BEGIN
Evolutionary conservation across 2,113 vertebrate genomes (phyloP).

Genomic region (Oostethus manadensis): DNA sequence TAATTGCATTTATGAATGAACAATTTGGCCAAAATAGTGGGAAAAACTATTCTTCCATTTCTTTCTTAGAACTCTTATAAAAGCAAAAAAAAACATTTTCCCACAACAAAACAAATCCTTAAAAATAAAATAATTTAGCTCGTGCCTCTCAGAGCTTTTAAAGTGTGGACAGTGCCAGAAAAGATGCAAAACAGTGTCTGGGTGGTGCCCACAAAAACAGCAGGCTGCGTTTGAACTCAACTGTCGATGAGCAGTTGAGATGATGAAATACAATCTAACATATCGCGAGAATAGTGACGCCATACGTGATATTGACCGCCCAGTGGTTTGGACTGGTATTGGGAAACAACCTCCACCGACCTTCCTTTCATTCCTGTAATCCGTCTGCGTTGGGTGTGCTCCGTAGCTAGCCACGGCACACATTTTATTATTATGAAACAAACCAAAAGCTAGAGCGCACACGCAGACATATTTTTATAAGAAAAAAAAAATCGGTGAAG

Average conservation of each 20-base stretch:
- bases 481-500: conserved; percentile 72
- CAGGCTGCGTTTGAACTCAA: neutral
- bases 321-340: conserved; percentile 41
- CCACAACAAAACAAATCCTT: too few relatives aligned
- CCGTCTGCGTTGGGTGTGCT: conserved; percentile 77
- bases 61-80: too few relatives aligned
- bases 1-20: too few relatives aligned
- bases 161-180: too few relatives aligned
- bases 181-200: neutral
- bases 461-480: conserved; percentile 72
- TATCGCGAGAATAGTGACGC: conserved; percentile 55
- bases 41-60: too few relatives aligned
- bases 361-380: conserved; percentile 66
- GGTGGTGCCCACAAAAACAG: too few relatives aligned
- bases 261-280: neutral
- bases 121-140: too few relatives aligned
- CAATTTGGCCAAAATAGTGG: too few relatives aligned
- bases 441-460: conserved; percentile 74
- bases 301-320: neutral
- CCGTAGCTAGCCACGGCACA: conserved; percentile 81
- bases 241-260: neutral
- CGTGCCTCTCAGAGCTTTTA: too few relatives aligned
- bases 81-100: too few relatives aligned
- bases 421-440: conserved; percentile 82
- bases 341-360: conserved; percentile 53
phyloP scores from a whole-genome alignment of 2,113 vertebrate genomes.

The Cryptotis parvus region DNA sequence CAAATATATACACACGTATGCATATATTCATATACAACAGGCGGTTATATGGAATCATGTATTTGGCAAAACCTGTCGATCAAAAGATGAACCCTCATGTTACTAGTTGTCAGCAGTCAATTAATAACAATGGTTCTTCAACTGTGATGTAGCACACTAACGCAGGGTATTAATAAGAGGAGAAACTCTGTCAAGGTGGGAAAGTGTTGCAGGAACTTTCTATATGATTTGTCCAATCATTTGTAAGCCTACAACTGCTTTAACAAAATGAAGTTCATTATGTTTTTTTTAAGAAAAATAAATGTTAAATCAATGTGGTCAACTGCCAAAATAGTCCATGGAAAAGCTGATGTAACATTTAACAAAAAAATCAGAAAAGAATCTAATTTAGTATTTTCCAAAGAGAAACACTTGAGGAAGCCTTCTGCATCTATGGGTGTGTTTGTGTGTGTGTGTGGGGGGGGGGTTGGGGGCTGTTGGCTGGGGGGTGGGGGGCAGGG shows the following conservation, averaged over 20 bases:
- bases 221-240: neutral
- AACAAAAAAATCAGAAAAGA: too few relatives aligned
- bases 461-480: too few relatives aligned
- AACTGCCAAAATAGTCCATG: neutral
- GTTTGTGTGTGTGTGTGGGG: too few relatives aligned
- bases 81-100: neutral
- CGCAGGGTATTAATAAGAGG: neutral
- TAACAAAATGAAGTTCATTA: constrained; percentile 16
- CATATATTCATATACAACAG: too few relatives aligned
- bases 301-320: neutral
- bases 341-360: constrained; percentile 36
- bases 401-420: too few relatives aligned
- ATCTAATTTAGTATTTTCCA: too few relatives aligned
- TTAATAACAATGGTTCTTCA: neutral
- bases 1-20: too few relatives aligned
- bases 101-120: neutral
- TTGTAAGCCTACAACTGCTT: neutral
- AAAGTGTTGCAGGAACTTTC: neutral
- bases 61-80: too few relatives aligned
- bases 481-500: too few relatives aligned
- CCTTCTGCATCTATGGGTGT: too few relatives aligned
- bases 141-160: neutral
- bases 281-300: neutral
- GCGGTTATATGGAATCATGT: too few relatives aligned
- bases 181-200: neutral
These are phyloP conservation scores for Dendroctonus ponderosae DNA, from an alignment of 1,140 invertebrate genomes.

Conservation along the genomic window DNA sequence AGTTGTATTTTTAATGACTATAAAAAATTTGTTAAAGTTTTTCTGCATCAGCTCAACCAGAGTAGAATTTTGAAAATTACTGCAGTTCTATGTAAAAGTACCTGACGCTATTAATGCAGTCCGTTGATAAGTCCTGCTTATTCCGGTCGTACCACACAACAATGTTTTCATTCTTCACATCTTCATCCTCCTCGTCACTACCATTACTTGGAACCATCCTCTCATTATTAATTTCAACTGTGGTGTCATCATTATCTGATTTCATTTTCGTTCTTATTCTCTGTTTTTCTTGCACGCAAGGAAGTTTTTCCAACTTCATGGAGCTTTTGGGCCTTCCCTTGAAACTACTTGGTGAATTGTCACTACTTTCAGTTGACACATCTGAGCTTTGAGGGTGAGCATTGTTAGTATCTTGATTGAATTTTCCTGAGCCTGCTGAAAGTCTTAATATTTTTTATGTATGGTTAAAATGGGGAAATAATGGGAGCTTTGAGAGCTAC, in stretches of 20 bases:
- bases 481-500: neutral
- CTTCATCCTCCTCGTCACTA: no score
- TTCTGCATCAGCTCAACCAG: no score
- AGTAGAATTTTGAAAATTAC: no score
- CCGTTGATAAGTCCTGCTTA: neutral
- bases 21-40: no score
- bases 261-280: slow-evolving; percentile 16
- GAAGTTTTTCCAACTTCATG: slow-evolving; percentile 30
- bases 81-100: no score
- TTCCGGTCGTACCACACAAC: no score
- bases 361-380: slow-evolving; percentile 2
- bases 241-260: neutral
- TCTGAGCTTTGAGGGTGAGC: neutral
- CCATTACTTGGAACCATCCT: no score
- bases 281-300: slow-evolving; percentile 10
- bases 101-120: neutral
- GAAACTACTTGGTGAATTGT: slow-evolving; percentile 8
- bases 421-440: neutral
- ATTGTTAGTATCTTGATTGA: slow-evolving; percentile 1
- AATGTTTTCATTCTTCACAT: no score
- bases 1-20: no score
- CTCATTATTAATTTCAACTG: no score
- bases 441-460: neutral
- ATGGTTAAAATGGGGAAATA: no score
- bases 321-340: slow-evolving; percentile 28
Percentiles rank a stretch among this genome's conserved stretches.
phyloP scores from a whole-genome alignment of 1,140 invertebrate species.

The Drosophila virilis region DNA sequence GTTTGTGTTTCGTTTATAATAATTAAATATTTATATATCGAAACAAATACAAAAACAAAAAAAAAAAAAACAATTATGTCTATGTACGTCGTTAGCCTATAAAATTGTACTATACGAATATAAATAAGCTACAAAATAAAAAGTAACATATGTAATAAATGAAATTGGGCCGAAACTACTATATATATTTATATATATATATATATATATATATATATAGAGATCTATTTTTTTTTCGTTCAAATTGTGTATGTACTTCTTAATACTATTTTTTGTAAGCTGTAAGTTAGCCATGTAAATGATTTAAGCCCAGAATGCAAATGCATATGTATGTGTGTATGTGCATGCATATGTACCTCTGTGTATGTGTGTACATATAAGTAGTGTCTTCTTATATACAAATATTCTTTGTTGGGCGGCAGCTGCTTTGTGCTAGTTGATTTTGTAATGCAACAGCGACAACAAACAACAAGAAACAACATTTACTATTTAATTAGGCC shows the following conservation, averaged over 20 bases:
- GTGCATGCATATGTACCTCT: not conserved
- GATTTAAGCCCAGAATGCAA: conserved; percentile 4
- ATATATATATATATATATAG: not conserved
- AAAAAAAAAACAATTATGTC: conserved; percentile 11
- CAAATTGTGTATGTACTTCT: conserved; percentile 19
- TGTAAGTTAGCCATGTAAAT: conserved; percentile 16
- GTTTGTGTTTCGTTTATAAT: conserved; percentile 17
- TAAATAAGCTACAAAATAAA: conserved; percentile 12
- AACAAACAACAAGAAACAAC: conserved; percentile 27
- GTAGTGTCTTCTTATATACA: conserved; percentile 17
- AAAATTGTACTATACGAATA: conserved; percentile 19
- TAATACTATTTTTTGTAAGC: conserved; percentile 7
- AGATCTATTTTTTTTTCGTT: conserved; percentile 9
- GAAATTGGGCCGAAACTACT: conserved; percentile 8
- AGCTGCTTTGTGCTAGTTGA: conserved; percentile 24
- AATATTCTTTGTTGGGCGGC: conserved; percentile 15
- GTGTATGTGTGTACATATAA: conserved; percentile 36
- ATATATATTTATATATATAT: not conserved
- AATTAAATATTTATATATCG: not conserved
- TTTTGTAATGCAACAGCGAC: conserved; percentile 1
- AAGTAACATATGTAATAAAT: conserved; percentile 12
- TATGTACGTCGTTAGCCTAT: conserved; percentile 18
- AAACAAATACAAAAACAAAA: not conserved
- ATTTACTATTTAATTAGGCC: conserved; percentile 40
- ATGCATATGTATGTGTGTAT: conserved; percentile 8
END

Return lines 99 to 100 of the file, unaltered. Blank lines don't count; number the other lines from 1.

- GAAATTGGGCCGAAACTACT: conserved; percentile 8
- AGCTGCTTTGTGCTAGTTGA: conserved; percentile 24